As the Emmy awards approach while the Fall season kicks into gear, AMC’s “Mad Men” is at the top of both discussions. It garnered 16 Emmy nominations,
more than “Desperate Houswives,” “Grey’s Anatomy” and “ER” combined. And for good reason.
“Mad Men” has managed to re-create not only the fascinating business environment of 1960, the pivotal nature of that decade’s history, the zealous (sometimes fanatical!) world of Madison Avenue advertising and the loquacious nature of men among each other paired with their relative ambivalence at home.
Further, it also gently dives into the curious and oft-overlooked nature of religion and spirituality that reigned in that tumultuous time. On a show where chauvinism, womanizing and fraternizing is one of the main characters, Elisabeth Moss’s “Peggy” explores fairness issues for women, her family’s Catholic faith and her apparent departure from it, her attempt to be included in the debauchery-laden pecking order of her business, the aggressive proselytizing of a Catholic father, her own family’s fixation with her church attendance and the Priest’s fixation on her prior sins.
And it hasn’t gone without notice. Ms. Moss (formerly a “West Wing” first daughter) is up for a “Best Actress” Emmy award, given a profile on the show even larger than the main character’s wife or mistresses. “Jon Hamm might be the face of ‘Mad Men,’” wrote Rachel Kolb of thecelebritycafe.com, “but Elisabeth Moss has become the show’s heart.”
The cast of characters represents all that was accepted then–but would be appalling now–as to how women were treated. Married husbands Don Draper, Roger Sterling and Peter Campbell have all been unfaithful to their wives s so far, and the show’s only just started in Season Three! An office manager was essentially date raped by her fiancé. The show’s first lady considers an abortion and engages in behavior that could help it happen naturally. Men essentially anesthetize themselves from life’s deeper things through alcohol and smoking. No, this doesn’t look like your typical religious show.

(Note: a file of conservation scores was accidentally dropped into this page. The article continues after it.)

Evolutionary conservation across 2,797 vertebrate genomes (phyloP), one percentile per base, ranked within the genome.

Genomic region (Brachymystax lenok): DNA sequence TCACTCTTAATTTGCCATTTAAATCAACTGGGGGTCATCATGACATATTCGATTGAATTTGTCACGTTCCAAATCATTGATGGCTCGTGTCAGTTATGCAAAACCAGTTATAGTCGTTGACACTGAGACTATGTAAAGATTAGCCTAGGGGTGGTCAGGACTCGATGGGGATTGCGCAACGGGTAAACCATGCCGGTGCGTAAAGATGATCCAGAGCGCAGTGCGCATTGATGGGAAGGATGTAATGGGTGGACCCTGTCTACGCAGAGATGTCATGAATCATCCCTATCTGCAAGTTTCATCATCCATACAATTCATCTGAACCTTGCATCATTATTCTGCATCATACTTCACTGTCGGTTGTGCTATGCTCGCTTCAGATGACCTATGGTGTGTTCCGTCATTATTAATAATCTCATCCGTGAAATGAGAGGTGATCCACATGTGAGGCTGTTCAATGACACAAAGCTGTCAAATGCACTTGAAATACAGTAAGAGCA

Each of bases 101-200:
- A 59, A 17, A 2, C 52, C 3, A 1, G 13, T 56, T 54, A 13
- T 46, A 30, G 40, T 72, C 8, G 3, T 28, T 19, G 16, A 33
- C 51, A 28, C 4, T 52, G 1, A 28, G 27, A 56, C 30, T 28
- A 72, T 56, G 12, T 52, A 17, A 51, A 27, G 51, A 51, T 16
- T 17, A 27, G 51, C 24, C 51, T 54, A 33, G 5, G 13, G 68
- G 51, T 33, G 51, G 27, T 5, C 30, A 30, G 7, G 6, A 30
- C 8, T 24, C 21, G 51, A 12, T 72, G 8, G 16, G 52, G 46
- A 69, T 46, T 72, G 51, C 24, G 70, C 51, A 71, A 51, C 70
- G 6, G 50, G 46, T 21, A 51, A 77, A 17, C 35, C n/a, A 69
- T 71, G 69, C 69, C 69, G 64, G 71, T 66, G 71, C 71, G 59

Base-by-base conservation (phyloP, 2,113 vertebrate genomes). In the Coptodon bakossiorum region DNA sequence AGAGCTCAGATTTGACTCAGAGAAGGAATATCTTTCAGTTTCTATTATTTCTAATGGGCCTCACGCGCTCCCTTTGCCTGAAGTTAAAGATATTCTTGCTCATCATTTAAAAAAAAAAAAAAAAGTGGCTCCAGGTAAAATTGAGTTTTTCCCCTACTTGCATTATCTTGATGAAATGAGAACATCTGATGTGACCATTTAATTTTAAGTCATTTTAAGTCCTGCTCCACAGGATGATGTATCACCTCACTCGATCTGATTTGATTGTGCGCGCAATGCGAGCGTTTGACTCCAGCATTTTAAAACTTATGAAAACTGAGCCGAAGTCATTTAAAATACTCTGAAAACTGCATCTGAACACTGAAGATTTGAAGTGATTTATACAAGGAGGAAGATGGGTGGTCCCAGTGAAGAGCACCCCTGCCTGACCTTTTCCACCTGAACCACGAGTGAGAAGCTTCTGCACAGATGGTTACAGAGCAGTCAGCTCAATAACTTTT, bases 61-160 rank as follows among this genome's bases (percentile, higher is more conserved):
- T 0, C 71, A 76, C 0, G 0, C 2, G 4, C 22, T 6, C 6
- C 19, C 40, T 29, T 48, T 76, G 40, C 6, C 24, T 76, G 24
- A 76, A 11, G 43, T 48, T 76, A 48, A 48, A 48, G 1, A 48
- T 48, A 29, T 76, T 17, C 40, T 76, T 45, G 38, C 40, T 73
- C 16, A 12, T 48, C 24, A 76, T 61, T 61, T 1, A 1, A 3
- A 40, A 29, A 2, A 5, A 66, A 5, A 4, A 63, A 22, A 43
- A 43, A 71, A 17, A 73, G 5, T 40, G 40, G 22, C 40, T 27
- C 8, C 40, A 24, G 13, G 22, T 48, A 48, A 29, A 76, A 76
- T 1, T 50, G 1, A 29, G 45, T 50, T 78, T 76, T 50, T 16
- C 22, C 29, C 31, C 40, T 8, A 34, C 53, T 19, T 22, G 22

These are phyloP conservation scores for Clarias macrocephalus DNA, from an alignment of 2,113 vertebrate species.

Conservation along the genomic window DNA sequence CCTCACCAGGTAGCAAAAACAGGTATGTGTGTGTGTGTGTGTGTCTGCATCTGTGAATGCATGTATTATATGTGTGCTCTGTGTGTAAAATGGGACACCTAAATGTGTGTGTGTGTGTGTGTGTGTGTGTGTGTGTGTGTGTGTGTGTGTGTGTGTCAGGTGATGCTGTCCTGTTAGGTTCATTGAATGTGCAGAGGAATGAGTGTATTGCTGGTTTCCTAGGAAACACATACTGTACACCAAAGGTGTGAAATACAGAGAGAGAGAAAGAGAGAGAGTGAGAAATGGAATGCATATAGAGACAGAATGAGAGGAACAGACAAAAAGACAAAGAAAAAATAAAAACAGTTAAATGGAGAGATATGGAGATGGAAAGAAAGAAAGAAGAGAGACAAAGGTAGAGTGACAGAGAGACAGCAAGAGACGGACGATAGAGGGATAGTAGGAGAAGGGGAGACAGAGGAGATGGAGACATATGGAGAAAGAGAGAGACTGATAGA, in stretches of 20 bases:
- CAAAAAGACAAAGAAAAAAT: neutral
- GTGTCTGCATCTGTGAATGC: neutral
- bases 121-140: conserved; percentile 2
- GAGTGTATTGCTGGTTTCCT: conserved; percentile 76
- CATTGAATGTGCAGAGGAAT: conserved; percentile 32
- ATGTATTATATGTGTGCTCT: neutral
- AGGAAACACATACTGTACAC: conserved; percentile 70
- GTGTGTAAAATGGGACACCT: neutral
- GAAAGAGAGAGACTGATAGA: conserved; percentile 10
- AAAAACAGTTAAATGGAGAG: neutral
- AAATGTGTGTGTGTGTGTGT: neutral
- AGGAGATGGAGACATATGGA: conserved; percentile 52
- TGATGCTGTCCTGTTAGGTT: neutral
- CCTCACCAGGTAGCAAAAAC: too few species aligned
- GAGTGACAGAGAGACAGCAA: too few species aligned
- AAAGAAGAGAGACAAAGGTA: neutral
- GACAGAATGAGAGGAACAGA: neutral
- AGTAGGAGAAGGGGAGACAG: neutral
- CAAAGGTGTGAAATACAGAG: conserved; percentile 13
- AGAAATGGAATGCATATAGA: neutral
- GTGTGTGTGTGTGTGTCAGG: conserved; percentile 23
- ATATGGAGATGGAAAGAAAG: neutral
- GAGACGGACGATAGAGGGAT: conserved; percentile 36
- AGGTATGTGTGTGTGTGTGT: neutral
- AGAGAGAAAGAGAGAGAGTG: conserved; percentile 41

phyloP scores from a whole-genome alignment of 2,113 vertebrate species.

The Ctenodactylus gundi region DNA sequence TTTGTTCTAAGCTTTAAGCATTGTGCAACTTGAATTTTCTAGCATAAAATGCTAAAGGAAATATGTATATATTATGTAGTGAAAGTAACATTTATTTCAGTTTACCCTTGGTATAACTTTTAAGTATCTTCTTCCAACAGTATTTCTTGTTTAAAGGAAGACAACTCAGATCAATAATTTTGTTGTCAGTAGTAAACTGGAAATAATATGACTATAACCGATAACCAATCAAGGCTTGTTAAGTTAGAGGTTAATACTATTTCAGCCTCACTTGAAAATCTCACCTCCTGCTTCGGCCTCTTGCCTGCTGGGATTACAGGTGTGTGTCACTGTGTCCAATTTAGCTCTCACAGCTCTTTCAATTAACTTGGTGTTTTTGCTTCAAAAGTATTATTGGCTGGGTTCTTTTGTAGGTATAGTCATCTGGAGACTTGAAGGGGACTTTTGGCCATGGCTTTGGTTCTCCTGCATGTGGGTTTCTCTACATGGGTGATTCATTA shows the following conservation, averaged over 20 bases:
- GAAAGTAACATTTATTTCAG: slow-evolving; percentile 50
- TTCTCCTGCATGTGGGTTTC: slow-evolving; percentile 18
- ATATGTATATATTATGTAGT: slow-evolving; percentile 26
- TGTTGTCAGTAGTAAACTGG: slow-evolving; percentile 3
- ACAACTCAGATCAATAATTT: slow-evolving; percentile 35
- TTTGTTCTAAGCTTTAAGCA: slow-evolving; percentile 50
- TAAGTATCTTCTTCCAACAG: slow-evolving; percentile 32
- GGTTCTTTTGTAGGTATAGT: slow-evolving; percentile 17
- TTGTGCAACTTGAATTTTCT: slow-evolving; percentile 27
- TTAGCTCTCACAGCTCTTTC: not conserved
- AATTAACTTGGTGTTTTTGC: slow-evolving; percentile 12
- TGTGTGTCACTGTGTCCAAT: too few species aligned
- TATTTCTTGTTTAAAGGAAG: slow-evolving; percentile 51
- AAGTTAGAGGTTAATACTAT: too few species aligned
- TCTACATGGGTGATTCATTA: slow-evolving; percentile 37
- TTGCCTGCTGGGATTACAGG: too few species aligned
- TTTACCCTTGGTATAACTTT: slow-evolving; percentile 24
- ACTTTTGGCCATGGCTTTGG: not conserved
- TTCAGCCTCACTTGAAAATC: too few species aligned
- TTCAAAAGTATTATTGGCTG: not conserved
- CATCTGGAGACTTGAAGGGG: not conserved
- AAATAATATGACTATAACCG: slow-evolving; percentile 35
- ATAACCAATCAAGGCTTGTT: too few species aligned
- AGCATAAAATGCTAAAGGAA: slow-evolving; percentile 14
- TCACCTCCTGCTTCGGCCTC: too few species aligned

But for the countless people who have known for decades that the “Leave it to Beaver” life was the exception–not the rule–of family life in the 50′s and 60′s, this show can have a cathartic effect for those who seek to understand why our parents were, well, the way they were. They may not have been in advertising–or even in New York for that matter–but they came from that era, an era where the one person who seems to authentically pursue matters of faith, justice and practice stands out like a sore thumb to her peers and a breath of fresh air to a spiritually minded viewer.
Final thought: there was one scene where the priest was dining with four ladies in their home. Upon being asked to bless the meal, he prayed an honest prayer from his heart. When done, the matriarch affirmed the “nice thought” and then asked, “are you going to say the blessing now?” He then stood and gave the standard Catholic meal prayer. Were there others like him, in real life, even back then, who were honestly reflecting on the direction of religion’s faith and practice? You bet, and I’m glad the Father Gill character is in the show.